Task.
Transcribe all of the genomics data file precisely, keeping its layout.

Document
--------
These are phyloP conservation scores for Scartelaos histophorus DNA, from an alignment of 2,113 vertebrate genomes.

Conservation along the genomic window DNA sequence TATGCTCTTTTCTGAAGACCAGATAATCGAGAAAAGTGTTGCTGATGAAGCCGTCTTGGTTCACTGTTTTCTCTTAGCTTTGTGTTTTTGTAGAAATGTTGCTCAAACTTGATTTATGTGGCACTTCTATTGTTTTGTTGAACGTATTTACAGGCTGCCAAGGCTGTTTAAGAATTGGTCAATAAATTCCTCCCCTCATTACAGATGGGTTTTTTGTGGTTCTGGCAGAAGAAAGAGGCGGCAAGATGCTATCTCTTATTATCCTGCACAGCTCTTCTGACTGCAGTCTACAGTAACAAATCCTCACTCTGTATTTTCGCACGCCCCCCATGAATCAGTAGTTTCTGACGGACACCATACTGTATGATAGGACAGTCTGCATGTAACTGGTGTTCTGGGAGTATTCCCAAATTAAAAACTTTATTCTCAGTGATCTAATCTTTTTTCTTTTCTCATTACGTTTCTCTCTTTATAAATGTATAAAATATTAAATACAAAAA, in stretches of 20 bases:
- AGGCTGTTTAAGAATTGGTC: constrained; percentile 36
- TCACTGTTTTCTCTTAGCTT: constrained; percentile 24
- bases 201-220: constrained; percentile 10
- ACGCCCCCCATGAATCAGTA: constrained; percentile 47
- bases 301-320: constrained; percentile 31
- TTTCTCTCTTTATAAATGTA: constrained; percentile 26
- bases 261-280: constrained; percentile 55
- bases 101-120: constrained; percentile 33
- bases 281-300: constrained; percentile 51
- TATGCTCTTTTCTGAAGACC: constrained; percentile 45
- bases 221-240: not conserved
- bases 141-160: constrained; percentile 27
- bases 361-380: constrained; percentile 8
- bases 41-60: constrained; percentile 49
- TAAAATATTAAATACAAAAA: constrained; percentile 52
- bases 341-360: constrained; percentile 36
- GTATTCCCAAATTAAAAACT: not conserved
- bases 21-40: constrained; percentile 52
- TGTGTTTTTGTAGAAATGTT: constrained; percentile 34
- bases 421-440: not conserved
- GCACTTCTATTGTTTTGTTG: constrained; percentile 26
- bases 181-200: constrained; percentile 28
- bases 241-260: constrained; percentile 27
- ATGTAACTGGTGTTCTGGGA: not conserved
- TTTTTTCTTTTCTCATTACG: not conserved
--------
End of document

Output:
These are phyloP conservation scores for Scartelaos histophorus DNA, from an alignment of 2,113 vertebrate genomes.

Conservation along the genomic window DNA sequence TATGCTCTTTTCTGAAGACCAGATAATCGAGAAAAGTGTTGCTGATGAAGCCGTCTTGGTTCACTGTTTTCTCTTAGCTTTGTGTTTTTGTAGAAATGTTGCTCAAACTTGATTTATGTGGCACTTCTATTGTTTTGTTGAACGTATTTACAGGCTGCCAAGGCTGTTTAAGAATTGGTCAATAAATTCCTCCCCTCATTACAGATGGGTTTTTTGTGGTTCTGGCAGAAGAAAGAGGCGGCAAGATGCTATCTCTTATTATCCTGCACAGCTCTTCTGACTGCAGTCTACAGTAACAAATCCTCACTCTGTATTTTCGCACGCCCCCCATGAATCAGTAGTTTCTGACGGACACCATACTGTATGATAGGACAGTCTGCATGTAACTGGTGTTCTGGGAGTATTCCCAAATTAAAAACTTTATTCTCAGTGATCTAATCTTTTTTCTTTTCTCATTACGTTTCTCTCTTTATAAATGTATAAAATATTAAATACAAAAA, in stretches of 20 bases:
- AGGCTGTTTAAGAATTGGTC: constrained; percentile 36
- TCACTGTTTTCTCTTAGCTT: constrained; percentile 24
- bases 201-220: constrained; percentile 10
- ACGCCCCCCATGAATCAGTA: constrained; percentile 47
- bases 301-320: constrained; percentile 31
- TTTCTCTCTTTATAAATGTA: constrained; percentile 26
- bases 261-280: constrained; percentile 55
- bases 101-120: constrained; percentile 33
- bases 281-300: constrained; percentile 51
- TATGCTCTTTTCTGAAGACC: constrained; percentile 45
- bases 221-240: not conserved
- bases 141-160: constrained; percentile 27
- bases 361-380: constrained; percentile 8
- bases 41-60: constrained; percentile 49
- TAAAATATTAAATACAAAAA: constrained; percentile 52
- bases 341-360: constrained; percentile 36
- GTATTCCCAAATTAAAAACT: not conserved
- bases 21-40: constrained; percentile 52
- TGTGTTTTTGTAGAAATGTT: constrained; percentile 34
- bases 421-440: not conserved
- GCACTTCTATTGTTTTGTTG: constrained; percentile 26
- bases 181-200: constrained; percentile 28
- bases 241-260: constrained; percentile 27
- ATGTAACTGGTGTTCTGGGA: not conserved
- TTTTTTCTTTTCTCATTACG: not conserved